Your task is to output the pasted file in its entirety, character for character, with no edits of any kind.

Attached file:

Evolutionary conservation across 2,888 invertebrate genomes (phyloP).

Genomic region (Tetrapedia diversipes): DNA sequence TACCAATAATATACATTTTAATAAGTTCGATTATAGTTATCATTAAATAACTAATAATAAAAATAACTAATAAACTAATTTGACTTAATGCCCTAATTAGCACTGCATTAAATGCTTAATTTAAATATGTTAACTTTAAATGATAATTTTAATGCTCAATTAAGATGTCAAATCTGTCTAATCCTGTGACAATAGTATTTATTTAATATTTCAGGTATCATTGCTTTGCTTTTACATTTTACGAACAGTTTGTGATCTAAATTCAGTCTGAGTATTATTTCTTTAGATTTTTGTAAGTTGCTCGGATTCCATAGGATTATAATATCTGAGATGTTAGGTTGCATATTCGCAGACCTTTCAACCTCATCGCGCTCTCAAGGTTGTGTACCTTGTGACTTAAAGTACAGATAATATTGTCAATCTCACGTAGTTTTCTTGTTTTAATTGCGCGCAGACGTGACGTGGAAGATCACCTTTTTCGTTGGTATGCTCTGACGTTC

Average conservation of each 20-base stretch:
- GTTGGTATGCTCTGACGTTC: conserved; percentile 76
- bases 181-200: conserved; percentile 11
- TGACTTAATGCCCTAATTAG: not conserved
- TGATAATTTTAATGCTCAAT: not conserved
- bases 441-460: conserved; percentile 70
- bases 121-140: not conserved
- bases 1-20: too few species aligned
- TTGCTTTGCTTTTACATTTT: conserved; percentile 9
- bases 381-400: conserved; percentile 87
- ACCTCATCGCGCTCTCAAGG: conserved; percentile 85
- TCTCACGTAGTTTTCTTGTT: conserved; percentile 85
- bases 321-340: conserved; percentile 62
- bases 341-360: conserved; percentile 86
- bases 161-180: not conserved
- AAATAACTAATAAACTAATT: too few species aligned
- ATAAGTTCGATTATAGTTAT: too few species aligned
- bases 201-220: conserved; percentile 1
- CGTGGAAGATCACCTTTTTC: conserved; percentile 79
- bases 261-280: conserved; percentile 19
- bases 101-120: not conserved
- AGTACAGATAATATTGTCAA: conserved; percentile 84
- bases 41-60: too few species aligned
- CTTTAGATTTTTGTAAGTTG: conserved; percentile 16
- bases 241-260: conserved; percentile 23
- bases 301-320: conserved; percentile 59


Evolutionary conservation across 2,888 invertebrate genomes (phyloP).

Genomic region (Tetrapedia diversipes): DNA sequence TACCAATAATATACATTTTAATAAGTTCGATTATAGTTATCATTAAATAACTAATAATAAAAATAACTAATAAACTAATTTGACTTAATGCCCTAATTAGCACTGCATTAAATGCTTAATTTAAATATGTTAACTTTAAATGATAATTTTAATGCTCAATTAAGATGTCAAATCTGTCTAATCCTGTGACAATAGTATTTATTTAATATTTCAGGTATCATTGCTTTGCTTTTACATTTTACGAACAGTTTGTGATCTAAATTCAGTCTGAGTATTATTTCTTTAGATTTTTGTAAGTTGCTCGGATTCCATAGGATTATAATATCTGAGATGTTAGGTTGCATATTCGCAGACCTTTCAACCTCATCGCGCTCTCAAGGTTGTGTACCTTGTGACTTAAAGTACAGATAATATTGTCAATCTCACGTAGTTTTCTTGTTTTAATTGCGCGCAGACGTGACGTGGAAGATCACCTTTTTCGTTGGTATGCTCTGACGTTC

Average conservation of each 20-base stretch:
- GTTGGTATGCTCTGACGTTC: conserved; percentile 76
- bases 181-200: conserved; percentile 11
- TGACTTAATGCCCTAATTAG: not conserved
- TGATAATTTTAATGCTCAAT: not conserved
- bases 441-460: conserved; percentile 70
- bases 121-140: not conserved
- bases 1-20: too few species aligned
- TTGCTTTGCTTTTACATTTT: conserved; percentile 9
- bases 381-400: conserved; percentile 87
- ACCTCATCGCGCTCTCAAGG: conserved; percentile 85
- TCTCACGTAGTTTTCTTGTT: conserved; percentile 85
- bases 321-340: conserved; percentile 62
- bases 341-360: conserved; percentile 86
- bases 161-180: not conserved
- AAATAACTAATAAACTAATT: too few species aligned
- ATAAGTTCGATTATAGTTAT: too few species aligned
- bases 201-220: conserved; percentile 1
- CGTGGAAGATCACCTTTTTC: conserved; percentile 79
- bases 261-280: conserved; percentile 19
- bases 101-120: not conserved
- AGTACAGATAATATTGTCAA: conserved; percentile 84
- bases 41-60: too few species aligned
- CTTTAGATTTTTGTAAGTTG: conserved; percentile 16
- bases 241-260: conserved; percentile 23
- bases 301-320: conserved; percentile 59